Why are moral and political thinkers failing to engage with the true, dispiriting scale of market sovereignty?
If our brains act according to the causal laws governing all matter, in what sense can we be said to be free?
Why early twentieth-century Americans—from anarchists to Baptist ministers—fell for the philosophy of Nietzsche.
Bettany Hughes's biography of Socrates is a book that Socrates himself, on a mean day, would have torn to shreds.
If peacemaking is teachable, why are school so reluctant to offer classes in peace studies?
Charles Taylor is a sadly endangered type: the philosopher-statesman.
The Social Animal is a deep and public embarrassment, a lumpy hybrid of fable, neuroscience and social engineering.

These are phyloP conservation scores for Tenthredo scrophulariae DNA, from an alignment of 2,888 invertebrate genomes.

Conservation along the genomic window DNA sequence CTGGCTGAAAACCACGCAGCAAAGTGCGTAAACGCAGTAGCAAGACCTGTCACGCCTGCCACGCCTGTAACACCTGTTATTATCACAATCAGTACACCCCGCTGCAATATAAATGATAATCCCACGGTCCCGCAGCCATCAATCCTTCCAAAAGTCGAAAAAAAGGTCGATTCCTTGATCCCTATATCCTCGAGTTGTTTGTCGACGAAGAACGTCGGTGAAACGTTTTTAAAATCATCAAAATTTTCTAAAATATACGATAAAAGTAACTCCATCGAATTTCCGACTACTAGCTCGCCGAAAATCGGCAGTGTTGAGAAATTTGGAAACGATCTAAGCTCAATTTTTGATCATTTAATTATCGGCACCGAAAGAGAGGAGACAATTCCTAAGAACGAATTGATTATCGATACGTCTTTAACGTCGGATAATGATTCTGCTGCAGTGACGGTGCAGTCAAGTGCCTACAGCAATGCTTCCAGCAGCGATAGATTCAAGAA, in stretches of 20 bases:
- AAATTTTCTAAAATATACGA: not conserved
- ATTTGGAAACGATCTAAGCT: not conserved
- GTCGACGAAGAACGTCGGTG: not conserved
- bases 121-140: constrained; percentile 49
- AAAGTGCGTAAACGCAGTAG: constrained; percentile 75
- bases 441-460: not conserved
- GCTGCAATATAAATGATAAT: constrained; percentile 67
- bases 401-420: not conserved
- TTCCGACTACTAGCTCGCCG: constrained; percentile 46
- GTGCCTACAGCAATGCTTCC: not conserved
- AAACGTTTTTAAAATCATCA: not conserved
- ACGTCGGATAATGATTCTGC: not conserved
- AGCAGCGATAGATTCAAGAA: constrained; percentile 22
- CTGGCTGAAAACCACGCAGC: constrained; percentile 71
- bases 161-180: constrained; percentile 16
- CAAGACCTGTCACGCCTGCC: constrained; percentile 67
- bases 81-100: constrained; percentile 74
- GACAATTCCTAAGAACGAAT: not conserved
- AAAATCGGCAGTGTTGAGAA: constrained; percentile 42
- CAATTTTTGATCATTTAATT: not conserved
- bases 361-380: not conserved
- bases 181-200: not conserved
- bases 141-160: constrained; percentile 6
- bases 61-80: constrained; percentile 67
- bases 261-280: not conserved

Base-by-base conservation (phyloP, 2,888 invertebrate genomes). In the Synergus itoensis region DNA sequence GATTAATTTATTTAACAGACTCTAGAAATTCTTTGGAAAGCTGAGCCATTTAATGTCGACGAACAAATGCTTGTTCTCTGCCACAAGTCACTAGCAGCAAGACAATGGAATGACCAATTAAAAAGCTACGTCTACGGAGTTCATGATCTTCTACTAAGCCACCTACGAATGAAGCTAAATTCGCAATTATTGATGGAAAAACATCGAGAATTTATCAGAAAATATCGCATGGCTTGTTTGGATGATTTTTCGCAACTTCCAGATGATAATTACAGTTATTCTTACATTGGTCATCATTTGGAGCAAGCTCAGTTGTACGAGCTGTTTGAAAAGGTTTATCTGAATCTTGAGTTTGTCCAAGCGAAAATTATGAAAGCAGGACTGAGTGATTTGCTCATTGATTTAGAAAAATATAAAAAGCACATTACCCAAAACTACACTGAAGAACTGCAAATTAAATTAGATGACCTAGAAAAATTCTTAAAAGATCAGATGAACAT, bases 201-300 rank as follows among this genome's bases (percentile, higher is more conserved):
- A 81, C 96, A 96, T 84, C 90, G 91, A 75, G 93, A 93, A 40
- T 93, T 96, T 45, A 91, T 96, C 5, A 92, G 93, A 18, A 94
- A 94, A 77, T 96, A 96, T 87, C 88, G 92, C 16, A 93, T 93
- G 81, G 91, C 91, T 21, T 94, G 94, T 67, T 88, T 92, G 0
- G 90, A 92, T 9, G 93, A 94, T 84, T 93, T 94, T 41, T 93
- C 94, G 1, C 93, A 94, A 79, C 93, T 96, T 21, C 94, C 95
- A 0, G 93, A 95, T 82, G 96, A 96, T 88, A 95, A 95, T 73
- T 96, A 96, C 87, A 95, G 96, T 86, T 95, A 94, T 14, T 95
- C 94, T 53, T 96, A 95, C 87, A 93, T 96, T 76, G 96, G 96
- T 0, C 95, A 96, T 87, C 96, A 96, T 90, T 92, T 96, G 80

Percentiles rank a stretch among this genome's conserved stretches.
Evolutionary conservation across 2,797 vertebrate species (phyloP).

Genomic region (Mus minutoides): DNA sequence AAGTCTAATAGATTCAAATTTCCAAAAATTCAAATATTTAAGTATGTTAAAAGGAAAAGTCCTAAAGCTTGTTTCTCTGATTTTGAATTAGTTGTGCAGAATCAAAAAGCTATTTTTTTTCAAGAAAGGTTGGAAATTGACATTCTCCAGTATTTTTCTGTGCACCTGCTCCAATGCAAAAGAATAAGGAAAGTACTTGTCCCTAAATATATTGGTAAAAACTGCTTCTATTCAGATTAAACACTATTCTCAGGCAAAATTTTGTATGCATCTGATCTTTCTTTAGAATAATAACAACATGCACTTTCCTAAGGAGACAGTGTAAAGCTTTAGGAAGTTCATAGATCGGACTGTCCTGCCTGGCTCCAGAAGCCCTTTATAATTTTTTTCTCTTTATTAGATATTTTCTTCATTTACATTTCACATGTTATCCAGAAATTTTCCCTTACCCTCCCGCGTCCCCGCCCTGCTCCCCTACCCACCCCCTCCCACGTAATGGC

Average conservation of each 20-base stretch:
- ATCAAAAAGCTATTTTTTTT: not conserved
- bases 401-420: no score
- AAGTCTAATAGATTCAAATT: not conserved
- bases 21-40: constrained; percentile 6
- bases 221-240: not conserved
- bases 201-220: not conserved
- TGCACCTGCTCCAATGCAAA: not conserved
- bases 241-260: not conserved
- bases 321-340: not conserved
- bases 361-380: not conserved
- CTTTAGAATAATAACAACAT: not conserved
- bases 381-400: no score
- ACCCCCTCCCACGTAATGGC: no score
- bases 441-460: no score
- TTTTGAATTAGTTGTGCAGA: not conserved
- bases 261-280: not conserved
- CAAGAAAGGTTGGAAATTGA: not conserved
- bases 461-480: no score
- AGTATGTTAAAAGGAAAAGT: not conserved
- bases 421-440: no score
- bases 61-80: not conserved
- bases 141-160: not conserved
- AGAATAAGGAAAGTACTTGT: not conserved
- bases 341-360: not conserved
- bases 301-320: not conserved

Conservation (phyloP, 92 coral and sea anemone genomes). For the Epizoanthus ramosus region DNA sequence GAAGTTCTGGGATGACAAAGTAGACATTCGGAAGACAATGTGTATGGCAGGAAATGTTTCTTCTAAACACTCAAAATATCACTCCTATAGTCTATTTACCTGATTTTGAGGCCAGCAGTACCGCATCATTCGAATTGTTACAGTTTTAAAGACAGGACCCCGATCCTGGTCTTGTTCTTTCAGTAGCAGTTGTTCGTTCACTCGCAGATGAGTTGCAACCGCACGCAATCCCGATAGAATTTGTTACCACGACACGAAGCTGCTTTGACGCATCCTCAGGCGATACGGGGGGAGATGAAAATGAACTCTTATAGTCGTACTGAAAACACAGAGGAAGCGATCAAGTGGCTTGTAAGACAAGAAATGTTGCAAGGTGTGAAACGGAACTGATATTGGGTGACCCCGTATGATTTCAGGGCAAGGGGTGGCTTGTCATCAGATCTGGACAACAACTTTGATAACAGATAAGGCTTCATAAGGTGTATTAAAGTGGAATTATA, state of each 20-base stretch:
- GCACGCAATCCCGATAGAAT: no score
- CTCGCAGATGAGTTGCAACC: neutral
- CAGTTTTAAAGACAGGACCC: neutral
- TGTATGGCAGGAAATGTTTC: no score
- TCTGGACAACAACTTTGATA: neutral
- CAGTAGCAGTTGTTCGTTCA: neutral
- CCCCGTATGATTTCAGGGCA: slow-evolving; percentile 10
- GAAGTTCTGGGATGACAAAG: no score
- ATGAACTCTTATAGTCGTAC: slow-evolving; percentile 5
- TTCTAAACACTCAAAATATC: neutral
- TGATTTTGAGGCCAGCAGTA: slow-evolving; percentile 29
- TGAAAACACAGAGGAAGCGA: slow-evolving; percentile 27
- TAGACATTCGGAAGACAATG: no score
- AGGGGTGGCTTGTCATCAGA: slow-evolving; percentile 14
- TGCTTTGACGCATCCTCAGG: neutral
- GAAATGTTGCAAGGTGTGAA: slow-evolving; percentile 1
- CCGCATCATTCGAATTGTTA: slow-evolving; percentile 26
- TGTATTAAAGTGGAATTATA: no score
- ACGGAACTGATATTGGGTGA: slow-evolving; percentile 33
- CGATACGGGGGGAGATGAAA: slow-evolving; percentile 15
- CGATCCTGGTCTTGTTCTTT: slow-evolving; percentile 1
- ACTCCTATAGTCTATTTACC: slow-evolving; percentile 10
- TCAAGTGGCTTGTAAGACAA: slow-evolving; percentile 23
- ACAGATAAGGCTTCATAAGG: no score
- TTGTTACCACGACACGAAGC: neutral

Since the ’70s, liberals and leftists have misidentified the source of conservatism’s appeal.
With Examined Lives, James Miller offers a serious and readable study of the relationship between philosophy and life conduct.
With a sharp eye for cultural patterns and a keen feel for the shape of a story, Claude Lévi-Strauss was a poet in the laboratory of anthropology.